It’s a perplexing time to be a liberal. A Martian arriving on earth, having seen the Republicans pandering hard to their base in the primaries would assume the Democratic base would be rallying behind the candidate who held the correct positions in 2004, and be apologizing for ignoring him last time.
Sadly, Rep. Dennis Kucinich – despite the addition of an unfeasibly hot young wife – is still stuck in the low single digits. Meanwhile, John Edwards, has changed his tune and gone to the populist left, repudiating his 2002 pro-war vote and suggested a health care plan that has some elements moving towards single payer. Something that around 30% of the country and there a majority of the Democratic base say they want. And front-runner Sen. Hillary Clinton is still playing to the undecided voters of 2004 election by trying to be tough on Iraq, Iran and terrorists.
But the candidate who’d really confuse the Martian is the one who has the advantage of being fresh, looking different and not being in the Senate when that war vote was taken. While Sen. Barack Obama was correctly (like Kucinich) opposed to invading Iraq, until recently he hasn’t really pressed that advantage over Clinton. Now, Obama has a health care plan, and his defense of it makes him sound more like a liberal Republican than a Democrat.
As I said, it’s now very perplexing to be a liberal.
First let’s consider the obvious: There are only two rational ways to provide universal health coverage. Have the government do it (Canadians, Brits or Americans over the age of 65), or create a quasi-private coverage structure that essentially puts everyone in the same regulated pool (Japanese, Dutch, Germans and French).
Our Martian friend would certainly note that the American system linking health insurance to employment is just daft. But since 60% of Americans get their coverage that way, it’s an easy place to start for politicians who want to pretend to fix things by tinkering at the margins. So Clinton and Edwards have come up with an “individual mandate” – a government edict that if your employer doesn’t buy you health insurance the government will tell you to do so.
You’d think that new arrival, and foreign policy lefty, Obama would be jumping all over that mandate position of Clinton’s. And he is. Just not from the side you’d think.
Instead Obama is proposing reforms that he claims will reduce the cost of insurance, make it easier to buy, and is scoffing at the ability of the government to enforce a mandate – with his proxies in the New York Times and the apparently “non-partisan” American Enterprise Institute comparing it to auto insurance which all drivers should have but 15% don’t. This has lead to much ridiculous mudslinging in the primary debates, with lots of liberals from the left of Clinton defending her to Obama’s attacks.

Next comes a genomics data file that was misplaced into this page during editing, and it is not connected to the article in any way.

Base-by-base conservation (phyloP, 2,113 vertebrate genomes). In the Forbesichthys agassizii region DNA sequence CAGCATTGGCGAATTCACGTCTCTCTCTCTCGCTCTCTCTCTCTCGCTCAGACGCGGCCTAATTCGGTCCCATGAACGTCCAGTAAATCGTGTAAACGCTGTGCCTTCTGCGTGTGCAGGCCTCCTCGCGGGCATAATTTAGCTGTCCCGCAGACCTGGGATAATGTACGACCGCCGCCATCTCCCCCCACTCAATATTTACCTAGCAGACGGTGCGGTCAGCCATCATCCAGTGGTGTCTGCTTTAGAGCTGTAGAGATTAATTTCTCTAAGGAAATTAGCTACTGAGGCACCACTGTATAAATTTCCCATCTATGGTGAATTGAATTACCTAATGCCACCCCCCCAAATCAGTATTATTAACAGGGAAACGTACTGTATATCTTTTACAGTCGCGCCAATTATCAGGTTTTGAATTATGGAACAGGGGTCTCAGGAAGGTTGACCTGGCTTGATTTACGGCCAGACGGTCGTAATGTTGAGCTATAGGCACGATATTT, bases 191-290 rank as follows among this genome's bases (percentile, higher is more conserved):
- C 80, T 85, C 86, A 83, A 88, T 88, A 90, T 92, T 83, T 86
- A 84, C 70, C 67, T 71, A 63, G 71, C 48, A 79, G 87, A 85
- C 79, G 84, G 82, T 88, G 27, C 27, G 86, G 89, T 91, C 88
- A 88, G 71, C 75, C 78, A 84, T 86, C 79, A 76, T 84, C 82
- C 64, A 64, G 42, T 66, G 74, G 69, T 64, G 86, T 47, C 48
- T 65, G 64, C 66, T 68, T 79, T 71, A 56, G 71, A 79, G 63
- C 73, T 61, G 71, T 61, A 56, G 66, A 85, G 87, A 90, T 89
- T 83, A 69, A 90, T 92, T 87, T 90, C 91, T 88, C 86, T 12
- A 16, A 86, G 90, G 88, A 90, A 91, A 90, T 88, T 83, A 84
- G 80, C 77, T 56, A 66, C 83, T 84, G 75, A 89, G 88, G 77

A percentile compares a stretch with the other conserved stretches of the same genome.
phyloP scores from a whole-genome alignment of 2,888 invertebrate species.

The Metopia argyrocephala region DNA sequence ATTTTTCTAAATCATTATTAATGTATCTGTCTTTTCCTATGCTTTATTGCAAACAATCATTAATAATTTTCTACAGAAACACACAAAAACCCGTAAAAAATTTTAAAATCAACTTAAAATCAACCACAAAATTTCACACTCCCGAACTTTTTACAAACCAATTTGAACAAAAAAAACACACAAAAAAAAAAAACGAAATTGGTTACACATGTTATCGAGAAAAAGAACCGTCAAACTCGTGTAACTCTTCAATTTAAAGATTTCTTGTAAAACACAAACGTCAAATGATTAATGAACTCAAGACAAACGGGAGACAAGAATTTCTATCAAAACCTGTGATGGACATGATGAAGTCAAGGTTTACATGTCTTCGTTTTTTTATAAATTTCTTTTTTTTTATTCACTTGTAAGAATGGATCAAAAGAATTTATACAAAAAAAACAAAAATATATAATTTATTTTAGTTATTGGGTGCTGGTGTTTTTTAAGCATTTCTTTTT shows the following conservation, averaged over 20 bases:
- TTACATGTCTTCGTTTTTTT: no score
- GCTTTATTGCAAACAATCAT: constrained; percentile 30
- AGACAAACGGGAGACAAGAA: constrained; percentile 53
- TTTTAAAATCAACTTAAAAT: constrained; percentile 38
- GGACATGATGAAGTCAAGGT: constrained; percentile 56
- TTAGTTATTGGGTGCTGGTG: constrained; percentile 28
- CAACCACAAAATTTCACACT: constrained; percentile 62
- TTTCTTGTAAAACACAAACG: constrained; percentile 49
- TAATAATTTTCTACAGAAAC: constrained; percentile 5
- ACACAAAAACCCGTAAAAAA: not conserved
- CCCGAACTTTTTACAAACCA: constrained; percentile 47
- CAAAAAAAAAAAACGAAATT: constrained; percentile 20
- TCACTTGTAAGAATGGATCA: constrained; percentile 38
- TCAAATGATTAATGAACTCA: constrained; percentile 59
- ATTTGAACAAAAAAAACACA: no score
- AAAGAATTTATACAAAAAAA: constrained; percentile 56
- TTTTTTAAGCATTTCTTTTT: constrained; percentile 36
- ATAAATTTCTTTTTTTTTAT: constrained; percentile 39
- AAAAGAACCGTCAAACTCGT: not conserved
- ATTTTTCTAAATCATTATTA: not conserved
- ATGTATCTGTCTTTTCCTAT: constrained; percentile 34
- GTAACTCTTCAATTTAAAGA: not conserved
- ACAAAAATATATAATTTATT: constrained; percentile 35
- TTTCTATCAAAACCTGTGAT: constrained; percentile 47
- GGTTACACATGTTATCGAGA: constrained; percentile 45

Like the free-marketeers at AEI, I’m glad that under President Obama’s forthcoming regime all mandates will be voluntary. I will no longer consider myself in need of having to pay tax, drive on the right side of the road, or stop drinking in bars after 2 a.m.
It seems that Obama’s advisers don’t understand the economics of health care. If you allow an industry to choose between serving everyone at an affordable price, or serving those who can afford it and have a virtually inelastic demand for that service, it’s by definition true that they’ll cherry-pick as it’s way more profitable. The only way to stop this is put everyone in the system which requires some kind of compulsion (tax or mandate with subsidies for the poor) while at the same time restraining the costs of the system. Getting to voluntary universal coverage by trying to encourage lower costs and hoping everyone will join in will not work, and even Obama’s main health care adviser admits it.
But this irrationality has got me thinking. Why is Obama trying to promote something he knows won’t work? Political strategy. He’s done a quick assessment of the 2009 landscape and realizes that health care reform won’t pass anyway. After all, job #1 for the new President will be Iraq, job #2 will be solving the likely recession created by the housing market collapse so there’ll be no political oxygen left for job #3, health care reform.
Obama has decided that he doesn’t want to set up a nasty fight with the health care industry that he thinks he’ll lose. So his plan for universal coverage isn’t a plan, it’s a head fake to get through the primaries, to be ignored once the real political fight of 2008 gets underway.